We drop our youth behind us
Rising Five by Norman Nicholson was read on last night's Radio 4 programme, Something Understood. The programme examined the concept of transience and was presented by Samira Ahmed who explained that the poem had made a lasting impact on her from the moment she first encountered it many years ago. The programme is available on the BBC i-Player HERE until Saturday April 12th.
photo courtesy of BBC
They gev it Wigan...
It was standing room only at Swarthmoor Methodist Church near Ulverston for a concert entitled “Waiting for Spring,” a joint celebration of 150 years of the church and the centenary of the Millom poet, Norman Nicholson. The link was forged by iron – Swarthmoor village expanded greatly with the development of the nearby iron mines and Millom was the site of a once thriving iron works.
Ann Thomson assembled a group of talented friends to help her deliver a selection of Norman Nicholson’s poetic and dramatic works interspersed with extracts from his autobiography “Wednesday Early Closing”. These provided an entertaining introduction to the work of this often under-appreciated local writer.
As if that wasn’t enough, the evening was further enhanced by musical items from a string quartet, ably led by David Henry. A vocal quartet provided a different musical aspect and there were solos from Ray McIlroy and Ciara Myakicheff Preston accompanied by David Henry on the piano.
Donations from the appreciative audience raised well over £200 towards a project run by Methodist Church partners in Togo, West Africa.
top: Ray McIlroy. Quartet of singers: Ciara Myakicheff Preston, Jenny Underwood, Neil Hastings, Ray McIlroy. Reader: Ann Thomson.
photos by Ann Larbalestier
Any ideas for a poem for me to read?
Following the AGM of Melrose Literary Society on 1st April, we will have literary readings from members. The subject will be "Spring" (well, good to be original !). Any ideas for an NN poem for me to read? My preference is "Waiting for Spring 1943". I've never read an analysis of this poem - are there references to Stalingrad here? Perhaps a clue is that the next poem in "Five Rivers" is "Stalingrad : 1942". Are the dead and injured of Stalingrad those to whom "The snow is their only eiderdown, the frost / Their only morphia" - and what can we make of "Spring is a terrible season, atonement not to be told....." ? Likewise "the anger of love". Some echoes here, perhaps, of Wilfred Owen's "At a Calvary near the Ancre"; the Church says, "love one another, love your enemies" but in war, that message doesn't fit with patriotism; in the trenches, the Church can only offer anger and hatred of the enemy. Interestingly, if there is an echo of Owen, was Nicholson aware of his poems - the Edmund Blunden's edition was published in 1931 - was a copy available to the boy of 17 in the sanatorium?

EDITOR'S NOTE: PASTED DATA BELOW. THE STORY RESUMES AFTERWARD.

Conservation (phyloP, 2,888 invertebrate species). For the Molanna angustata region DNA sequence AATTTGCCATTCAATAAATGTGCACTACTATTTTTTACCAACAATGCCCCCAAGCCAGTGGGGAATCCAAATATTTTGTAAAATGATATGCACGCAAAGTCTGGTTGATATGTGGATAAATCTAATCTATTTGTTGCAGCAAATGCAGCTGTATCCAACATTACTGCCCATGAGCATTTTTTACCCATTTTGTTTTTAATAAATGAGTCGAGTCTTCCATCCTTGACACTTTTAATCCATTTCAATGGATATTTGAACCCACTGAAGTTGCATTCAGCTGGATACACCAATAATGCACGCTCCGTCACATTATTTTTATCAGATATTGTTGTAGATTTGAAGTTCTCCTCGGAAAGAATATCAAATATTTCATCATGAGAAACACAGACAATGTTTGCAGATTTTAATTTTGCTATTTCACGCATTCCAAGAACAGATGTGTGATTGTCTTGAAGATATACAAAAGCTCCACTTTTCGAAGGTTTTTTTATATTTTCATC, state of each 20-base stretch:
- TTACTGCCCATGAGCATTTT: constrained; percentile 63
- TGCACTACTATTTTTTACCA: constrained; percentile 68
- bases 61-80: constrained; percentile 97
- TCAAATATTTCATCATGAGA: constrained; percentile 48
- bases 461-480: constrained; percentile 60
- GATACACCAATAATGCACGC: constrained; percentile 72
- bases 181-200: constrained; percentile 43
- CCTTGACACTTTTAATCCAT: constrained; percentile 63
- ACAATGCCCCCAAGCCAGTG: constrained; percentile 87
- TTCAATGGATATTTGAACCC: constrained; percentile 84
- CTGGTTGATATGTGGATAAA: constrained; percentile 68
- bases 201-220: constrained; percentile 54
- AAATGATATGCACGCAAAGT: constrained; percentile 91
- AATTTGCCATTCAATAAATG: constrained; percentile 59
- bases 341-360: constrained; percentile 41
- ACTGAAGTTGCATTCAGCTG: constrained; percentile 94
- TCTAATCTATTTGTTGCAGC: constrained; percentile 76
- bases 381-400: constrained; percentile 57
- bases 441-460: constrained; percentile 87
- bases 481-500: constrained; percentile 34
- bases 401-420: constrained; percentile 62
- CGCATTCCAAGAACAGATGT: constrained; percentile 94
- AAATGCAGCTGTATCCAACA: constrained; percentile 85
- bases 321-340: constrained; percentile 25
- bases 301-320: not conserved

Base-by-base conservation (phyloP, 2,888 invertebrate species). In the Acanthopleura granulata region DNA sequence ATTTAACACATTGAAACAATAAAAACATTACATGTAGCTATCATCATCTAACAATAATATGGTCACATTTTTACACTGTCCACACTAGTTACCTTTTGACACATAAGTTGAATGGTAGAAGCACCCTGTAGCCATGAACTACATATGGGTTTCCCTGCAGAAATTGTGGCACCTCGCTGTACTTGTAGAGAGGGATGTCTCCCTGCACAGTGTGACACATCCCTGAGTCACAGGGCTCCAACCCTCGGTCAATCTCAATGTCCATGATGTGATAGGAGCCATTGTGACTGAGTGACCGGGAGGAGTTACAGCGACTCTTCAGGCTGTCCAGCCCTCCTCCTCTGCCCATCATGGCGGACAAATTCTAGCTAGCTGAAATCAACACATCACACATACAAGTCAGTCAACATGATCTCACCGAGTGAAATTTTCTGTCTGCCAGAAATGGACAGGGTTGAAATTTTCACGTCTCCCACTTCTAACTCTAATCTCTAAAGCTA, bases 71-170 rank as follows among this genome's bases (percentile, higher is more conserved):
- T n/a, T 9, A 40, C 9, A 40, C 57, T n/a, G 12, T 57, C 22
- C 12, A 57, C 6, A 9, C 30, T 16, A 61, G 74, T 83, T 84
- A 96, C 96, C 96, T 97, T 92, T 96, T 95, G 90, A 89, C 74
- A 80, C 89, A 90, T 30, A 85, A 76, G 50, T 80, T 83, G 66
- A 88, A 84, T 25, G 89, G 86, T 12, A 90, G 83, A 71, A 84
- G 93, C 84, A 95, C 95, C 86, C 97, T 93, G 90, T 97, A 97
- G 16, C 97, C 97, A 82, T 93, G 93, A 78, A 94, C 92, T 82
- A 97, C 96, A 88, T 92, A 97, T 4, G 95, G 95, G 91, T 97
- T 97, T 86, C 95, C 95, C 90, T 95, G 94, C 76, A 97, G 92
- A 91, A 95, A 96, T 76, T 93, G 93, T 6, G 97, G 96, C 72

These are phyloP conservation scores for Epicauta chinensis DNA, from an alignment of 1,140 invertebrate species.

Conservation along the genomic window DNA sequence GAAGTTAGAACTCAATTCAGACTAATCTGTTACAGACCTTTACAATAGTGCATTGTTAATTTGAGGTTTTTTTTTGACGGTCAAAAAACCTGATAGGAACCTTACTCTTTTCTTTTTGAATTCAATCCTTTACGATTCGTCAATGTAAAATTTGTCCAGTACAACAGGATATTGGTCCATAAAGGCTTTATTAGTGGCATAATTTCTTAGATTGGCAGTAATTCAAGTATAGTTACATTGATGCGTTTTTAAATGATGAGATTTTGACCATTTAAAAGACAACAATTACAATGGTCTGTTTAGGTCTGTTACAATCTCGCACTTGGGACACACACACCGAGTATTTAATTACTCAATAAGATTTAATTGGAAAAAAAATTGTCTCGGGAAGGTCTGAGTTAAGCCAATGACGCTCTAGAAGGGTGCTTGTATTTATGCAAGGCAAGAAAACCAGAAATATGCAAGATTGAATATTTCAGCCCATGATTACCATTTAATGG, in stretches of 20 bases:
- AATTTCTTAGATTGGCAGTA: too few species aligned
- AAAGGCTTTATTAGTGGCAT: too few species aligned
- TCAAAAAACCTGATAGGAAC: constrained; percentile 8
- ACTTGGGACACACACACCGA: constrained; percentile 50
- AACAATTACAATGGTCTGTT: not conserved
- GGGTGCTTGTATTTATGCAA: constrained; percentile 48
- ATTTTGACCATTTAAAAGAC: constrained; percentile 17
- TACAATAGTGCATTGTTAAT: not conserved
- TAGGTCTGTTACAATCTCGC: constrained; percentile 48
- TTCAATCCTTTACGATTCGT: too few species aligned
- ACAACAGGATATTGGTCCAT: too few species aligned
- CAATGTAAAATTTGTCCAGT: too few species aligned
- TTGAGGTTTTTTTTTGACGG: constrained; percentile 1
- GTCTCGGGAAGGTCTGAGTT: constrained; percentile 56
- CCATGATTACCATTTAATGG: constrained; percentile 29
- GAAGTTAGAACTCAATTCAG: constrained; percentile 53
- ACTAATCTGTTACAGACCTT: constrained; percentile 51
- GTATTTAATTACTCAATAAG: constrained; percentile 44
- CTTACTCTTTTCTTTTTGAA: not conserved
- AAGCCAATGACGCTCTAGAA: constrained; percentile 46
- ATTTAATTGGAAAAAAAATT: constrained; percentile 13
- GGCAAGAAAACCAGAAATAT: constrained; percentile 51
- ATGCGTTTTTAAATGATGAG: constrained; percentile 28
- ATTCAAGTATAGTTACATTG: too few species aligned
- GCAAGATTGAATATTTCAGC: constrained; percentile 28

Any answers or suggestions for Malcolm? Please respond via our contact form - click here to find it.
posted February 24th 2014
The quick ring-plover shifts and disappears
Like a puddle in the sun, and the stones stay
Perfect and purposeful, acknowledging no way
Other of being than this.
(from Silecroft Shore, pub 1948 in the 'Rock Face' collection)
photo of Silecroft beach by Charlie Lambert
posted Janury 29th 2014
"If I lived here for 500 years I would still have things to write about"
Dr Malcolm Morrison writes via the website contact form:
Elsewhere on the website, Michael Mitchell compares Norman Nicholson with another wonderful poet, George Mackay Brown; both were criticised for being "provincial" and therefore overlooked by many.
George rarely left Orkney - once he went to Oxford, but otherwise never travelled further south than Edinburgh. In 1994 he was shortlisted for the Booker Prize with his novel "Beside The Ocean of Time" - he refused to travel to London for the award ceremony.
He was criticised that he never left Orkney to join the "rough and tumble of the world", but replied "If I lived here for 500 years I would still have things to write about". Seamus Heaney said of his poetry: "he transforms everything by passing it through the eye of the needle of Orkney".
He stayed in Stromness for all but six years of his life - if he required a change of scene, he went off to stay at a farmhouse a couple of miles down the road. He seemed to need the familiar landscape of his native Orkney to ground and fire his creativity. The Orkney writer, Eric Linklater said "GMB is a good poet, a true poet, and essentially a poet of Orkney - it is his persistent theme and constant inspiration.
Thank you Malcolm for this very interesting comparison.
Posted January 26th 2014
New web-links: evidence of a growing interest in Nicholson’s work
If activity on the Internet is anything to go by, the first fortnight of Norman Nicholson’s Centenary Year has awoken a growing interest in his work. New readers are intrigued to find how contemporary many of his themes still are, and those already familiar with his work are finding new facets to explore, or re-discovering how much his poems and prose mean to them.
The first crop of centenary year web-links has been added to our links page and includes an article by poet Mary Robinson describing her relationship with Nicholson’s poetry and prose works, and setting his writing in a wider context, a piece by Fran Baker on an early album of Nicholson’s verse, co-authored with Ted Fisher, and an article by society member Ann Thomson on Nicholson’s Methodist links.
Other web-articles include Grevel Lindop’s assessment of Nicholson as ‘an essential poet’, a couple of interesting blog entries by poet Mike Smith, a report from the North West Evening Mail on the first week of the centenary celebrations, and a listing of poets with whom Nicholson shares his centenary.